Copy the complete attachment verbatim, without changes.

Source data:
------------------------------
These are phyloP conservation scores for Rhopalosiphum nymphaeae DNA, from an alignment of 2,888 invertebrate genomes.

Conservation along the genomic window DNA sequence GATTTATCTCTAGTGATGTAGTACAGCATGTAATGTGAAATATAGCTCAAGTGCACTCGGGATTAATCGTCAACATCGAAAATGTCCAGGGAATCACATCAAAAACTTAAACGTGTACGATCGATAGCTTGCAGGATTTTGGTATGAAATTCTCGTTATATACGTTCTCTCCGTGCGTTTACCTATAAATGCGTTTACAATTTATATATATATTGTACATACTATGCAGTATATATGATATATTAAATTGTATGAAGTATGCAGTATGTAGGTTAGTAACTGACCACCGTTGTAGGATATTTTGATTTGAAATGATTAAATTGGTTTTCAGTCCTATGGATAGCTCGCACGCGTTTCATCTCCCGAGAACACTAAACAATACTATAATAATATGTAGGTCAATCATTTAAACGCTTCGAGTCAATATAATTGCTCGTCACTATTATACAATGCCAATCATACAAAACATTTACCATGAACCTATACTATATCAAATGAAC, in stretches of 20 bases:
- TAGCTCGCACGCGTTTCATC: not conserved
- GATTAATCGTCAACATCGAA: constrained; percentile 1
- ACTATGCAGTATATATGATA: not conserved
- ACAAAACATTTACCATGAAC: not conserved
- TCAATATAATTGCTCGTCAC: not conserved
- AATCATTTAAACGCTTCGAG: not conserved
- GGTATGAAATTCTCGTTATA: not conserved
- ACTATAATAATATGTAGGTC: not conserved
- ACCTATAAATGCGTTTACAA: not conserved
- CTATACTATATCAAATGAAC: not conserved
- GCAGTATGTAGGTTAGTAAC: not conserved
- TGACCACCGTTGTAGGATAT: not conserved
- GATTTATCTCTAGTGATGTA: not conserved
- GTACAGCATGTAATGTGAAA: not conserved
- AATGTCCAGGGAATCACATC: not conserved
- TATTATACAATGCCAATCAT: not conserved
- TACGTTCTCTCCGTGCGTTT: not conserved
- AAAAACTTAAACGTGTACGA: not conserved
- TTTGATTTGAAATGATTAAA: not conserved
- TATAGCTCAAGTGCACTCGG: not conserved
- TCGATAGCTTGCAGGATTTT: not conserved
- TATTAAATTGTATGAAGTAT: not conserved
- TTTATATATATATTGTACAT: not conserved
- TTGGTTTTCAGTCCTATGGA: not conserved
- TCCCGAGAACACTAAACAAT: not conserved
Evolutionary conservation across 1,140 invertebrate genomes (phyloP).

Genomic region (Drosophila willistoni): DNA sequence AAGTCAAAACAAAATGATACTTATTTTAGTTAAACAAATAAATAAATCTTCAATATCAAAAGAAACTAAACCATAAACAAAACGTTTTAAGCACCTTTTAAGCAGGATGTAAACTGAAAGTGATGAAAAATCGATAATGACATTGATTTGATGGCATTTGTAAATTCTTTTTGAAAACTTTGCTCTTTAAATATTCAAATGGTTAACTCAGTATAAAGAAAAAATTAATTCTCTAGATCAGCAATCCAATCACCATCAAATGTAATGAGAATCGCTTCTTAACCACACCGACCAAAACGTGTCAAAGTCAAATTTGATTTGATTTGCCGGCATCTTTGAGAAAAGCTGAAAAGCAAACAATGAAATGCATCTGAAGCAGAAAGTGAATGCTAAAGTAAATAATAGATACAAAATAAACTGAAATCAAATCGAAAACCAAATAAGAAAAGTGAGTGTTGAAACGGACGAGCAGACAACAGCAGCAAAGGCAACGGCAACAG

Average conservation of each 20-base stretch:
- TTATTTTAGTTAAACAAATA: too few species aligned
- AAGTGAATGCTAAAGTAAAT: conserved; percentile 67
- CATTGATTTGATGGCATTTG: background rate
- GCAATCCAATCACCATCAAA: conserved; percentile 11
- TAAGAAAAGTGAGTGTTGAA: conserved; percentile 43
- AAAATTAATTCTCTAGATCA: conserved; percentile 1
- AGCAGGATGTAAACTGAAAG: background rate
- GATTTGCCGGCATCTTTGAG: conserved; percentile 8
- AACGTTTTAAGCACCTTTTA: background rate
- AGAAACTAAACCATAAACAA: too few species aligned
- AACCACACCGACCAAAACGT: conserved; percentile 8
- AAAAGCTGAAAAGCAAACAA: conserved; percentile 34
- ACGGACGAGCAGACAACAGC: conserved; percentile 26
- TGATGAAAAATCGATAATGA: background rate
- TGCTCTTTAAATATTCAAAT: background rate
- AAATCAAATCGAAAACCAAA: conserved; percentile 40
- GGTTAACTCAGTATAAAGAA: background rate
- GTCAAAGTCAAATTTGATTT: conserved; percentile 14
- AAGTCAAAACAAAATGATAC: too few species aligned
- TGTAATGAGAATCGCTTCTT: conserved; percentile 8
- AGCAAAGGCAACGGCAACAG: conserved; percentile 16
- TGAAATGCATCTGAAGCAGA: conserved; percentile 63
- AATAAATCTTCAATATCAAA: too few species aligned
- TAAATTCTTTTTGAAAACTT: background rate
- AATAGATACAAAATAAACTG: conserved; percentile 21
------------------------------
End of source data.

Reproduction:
These are phyloP conservation scores for Rhopalosiphum nymphaeae DNA, from an alignment of 2,888 invertebrate genomes.

Conservation along the genomic window DNA sequence GATTTATCTCTAGTGATGTAGTACAGCATGTAATGTGAAATATAGCTCAAGTGCACTCGGGATTAATCGTCAACATCGAAAATGTCCAGGGAATCACATCAAAAACTTAAACGTGTACGATCGATAGCTTGCAGGATTTTGGTATGAAATTCTCGTTATATACGTTCTCTCCGTGCGTTTACCTATAAATGCGTTTACAATTTATATATATATTGTACATACTATGCAGTATATATGATATATTAAATTGTATGAAGTATGCAGTATGTAGGTTAGTAACTGACCACCGTTGTAGGATATTTTGATTTGAAATGATTAAATTGGTTTTCAGTCCTATGGATAGCTCGCACGCGTTTCATCTCCCGAGAACACTAAACAATACTATAATAATATGTAGGTCAATCATTTAAACGCTTCGAGTCAATATAATTGCTCGTCACTATTATACAATGCCAATCATACAAAACATTTACCATGAACCTATACTATATCAAATGAAC, in stretches of 20 bases:
- TAGCTCGCACGCGTTTCATC: not conserved
- GATTAATCGTCAACATCGAA: constrained; percentile 1
- ACTATGCAGTATATATGATA: not conserved
- ACAAAACATTTACCATGAAC: not conserved
- TCAATATAATTGCTCGTCAC: not conserved
- AATCATTTAAACGCTTCGAG: not conserved
- GGTATGAAATTCTCGTTATA: not conserved
- ACTATAATAATATGTAGGTC: not conserved
- ACCTATAAATGCGTTTACAA: not conserved
- CTATACTATATCAAATGAAC: not conserved
- GCAGTATGTAGGTTAGTAAC: not conserved
- TGACCACCGTTGTAGGATAT: not conserved
- GATTTATCTCTAGTGATGTA: not conserved
- GTACAGCATGTAATGTGAAA: not conserved
- AATGTCCAGGGAATCACATC: not conserved
- TATTATACAATGCCAATCAT: not conserved
- TACGTTCTCTCCGTGCGTTT: not conserved
- AAAAACTTAAACGTGTACGA: not conserved
- TTTGATTTGAAATGATTAAA: not conserved
- TATAGCTCAAGTGCACTCGG: not conserved
- TCGATAGCTTGCAGGATTTT: not conserved
- TATTAAATTGTATGAAGTAT: not conserved
- TTTATATATATATTGTACAT: not conserved
- TTGGTTTTCAGTCCTATGGA: not conserved
- TCCCGAGAACACTAAACAAT: not conserved
Evolutionary conservation across 1,140 invertebrate genomes (phyloP).

Genomic region (Drosophila willistoni): DNA sequence AAGTCAAAACAAAATGATACTTATTTTAGTTAAACAAATAAATAAATCTTCAATATCAAAAGAAACTAAACCATAAACAAAACGTTTTAAGCACCTTTTAAGCAGGATGTAAACTGAAAGTGATGAAAAATCGATAATGACATTGATTTGATGGCATTTGTAAATTCTTTTTGAAAACTTTGCTCTTTAAATATTCAAATGGTTAACTCAGTATAAAGAAAAAATTAATTCTCTAGATCAGCAATCCAATCACCATCAAATGTAATGAGAATCGCTTCTTAACCACACCGACCAAAACGTGTCAAAGTCAAATTTGATTTGATTTGCCGGCATCTTTGAGAAAAGCTGAAAAGCAAACAATGAAATGCATCTGAAGCAGAAAGTGAATGCTAAAGTAAATAATAGATACAAAATAAACTGAAATCAAATCGAAAACCAAATAAGAAAAGTGAGTGTTGAAACGGACGAGCAGACAACAGCAGCAAAGGCAACGGCAACAG

Average conservation of each 20-base stretch:
- TTATTTTAGTTAAACAAATA: too few species aligned
- AAGTGAATGCTAAAGTAAAT: conserved; percentile 67
- CATTGATTTGATGGCATTTG: background rate
- GCAATCCAATCACCATCAAA: conserved; percentile 11
- TAAGAAAAGTGAGTGTTGAA: conserved; percentile 43
- AAAATTAATTCTCTAGATCA: conserved; percentile 1
- AGCAGGATGTAAACTGAAAG: background rate
- GATTTGCCGGCATCTTTGAG: conserved; percentile 8
- AACGTTTTAAGCACCTTTTA: background rate
- AGAAACTAAACCATAAACAA: too few species aligned
- AACCACACCGACCAAAACGT: conserved; percentile 8
- AAAAGCTGAAAAGCAAACAA: conserved; percentile 34
- ACGGACGAGCAGACAACAGC: conserved; percentile 26
- TGATGAAAAATCGATAATGA: background rate
- TGCTCTTTAAATATTCAAAT: background rate
- AAATCAAATCGAAAACCAAA: conserved; percentile 40
- GGTTAACTCAGTATAAAGAA: background rate
- GTCAAAGTCAAATTTGATTT: conserved; percentile 14
- AAGTCAAAACAAAATGATAC: too few species aligned
- TGTAATGAGAATCGCTTCTT: conserved; percentile 8
- AGCAAAGGCAACGGCAACAG: conserved; percentile 16
- TGAAATGCATCTGAAGCAGA: conserved; percentile 63
- AATAAATCTTCAATATCAAA: too few species aligned
- TAAATTCTTTTTGAAAACTT: background rate
- AATAGATACAAAATAAACTG: conserved; percentile 21